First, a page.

If you've recently grown tired of your vehicle's performance, or you're just looking to win the next drag race, then you should consider enhancing your Tamiya RC car's top speed. By making a few upgrades and adjustments, you'll increase your ability to burn some high-speed rubber.
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Things you need
- RC chassis ball bearings kit
- New spur gear
- Sheet of paper
- New battery pack
Purchase a ball-bearings upgrade kit for your specific Tamiya Chassis. You can find them at many online hobby shops, or special order them directly from Tamiya. Make sure to familiarise yourself with the model number of your chassis to keep you from buying the wrong kit.
Use the wrench to remove the bolts from all four wheels. Slide off the wheels, then pry out the plastic spacers seated inside the wheel mount. There are a total of eight spacers, two per wheel. Pry off the one facing you, then push the other one out through the back side.
Apply bearing lubricant to the eight bearings, then press them each into position, replacing all eight spacers. Ensure that they are firmly seated in the wheel mount, then slide all four wheels back on and fasten the bolts back in place.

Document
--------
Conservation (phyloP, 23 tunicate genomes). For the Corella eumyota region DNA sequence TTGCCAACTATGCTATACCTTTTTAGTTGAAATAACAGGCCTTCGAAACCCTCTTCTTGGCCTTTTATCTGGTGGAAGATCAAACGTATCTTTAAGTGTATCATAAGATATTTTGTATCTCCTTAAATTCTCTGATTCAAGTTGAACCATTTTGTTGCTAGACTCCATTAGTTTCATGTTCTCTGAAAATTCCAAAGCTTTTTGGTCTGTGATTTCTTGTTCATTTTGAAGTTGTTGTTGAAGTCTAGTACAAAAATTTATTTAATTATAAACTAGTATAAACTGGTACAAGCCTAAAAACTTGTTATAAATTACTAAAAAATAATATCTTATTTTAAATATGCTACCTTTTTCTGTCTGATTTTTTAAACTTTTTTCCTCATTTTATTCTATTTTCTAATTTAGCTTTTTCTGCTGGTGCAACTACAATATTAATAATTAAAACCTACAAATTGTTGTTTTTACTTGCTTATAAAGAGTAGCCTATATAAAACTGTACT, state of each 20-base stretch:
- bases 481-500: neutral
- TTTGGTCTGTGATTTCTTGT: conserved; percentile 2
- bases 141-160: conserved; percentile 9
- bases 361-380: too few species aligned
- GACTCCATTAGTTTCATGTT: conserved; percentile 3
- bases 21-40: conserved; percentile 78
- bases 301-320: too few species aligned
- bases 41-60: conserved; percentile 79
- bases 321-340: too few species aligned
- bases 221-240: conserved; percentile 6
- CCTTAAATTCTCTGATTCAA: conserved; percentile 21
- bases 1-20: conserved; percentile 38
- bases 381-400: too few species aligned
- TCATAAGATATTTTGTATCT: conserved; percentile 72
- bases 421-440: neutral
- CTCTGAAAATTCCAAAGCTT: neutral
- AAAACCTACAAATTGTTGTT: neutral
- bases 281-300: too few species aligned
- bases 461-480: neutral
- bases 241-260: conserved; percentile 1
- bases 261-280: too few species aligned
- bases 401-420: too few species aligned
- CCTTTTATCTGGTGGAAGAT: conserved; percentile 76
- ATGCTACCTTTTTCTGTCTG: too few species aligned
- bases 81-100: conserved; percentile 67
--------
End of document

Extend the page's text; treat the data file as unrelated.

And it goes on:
Remove the screws holding the transmission housing in place. Locate the pinion gear, which is attached to the end of the motor arm, and the adjacent and much larger spur gear.
Unscrew the two motor mounting screws until you can rotate the motor can (the metal housing of the motor itself). Unscrew the spur gear mounting, then remove it from the transmission.
Install a new spur gear with a larger number of teeth, which are the grooves running along the edge of it. To increase the speed of your Tamiya RC, you need to replace your old spur gear with a larger spur gear. For example, if you have a spur gear with 58 teeth, purchase one with 70 or more.
Pinch a sheet of paper between the pinion and spur gears, then tighten the two motor-mounting screws to fasten the motor. The paper ensures a functional gap between the teeth of the gear, which minimises friction and maximises performance. Once you've remounted the motor, spin the gears to remove the paper.
Remove your old battery pack from the chassis. Disconnect the positive (+) and negative (-) battery terminals from the ESC by heating the soldered joints, then detaching them once the solder softens.
Install a new battery pack with stronger cells. Battery power is measured in milliamp hours (mAh). In other words, a battery rated at 3400 mAH is twice as powerful as a pack rated at 1700 mAh.
Solder the batteries to the ESC. Heat the soldering iron, apply a small amount of solder, then press the wires leading from the ESC against their respective battery terminals. Red connects to the positive (+) terminal while black connects to the negative (-). Remove the iron, and hold the wire in place for a moment to allow the solder to cool.
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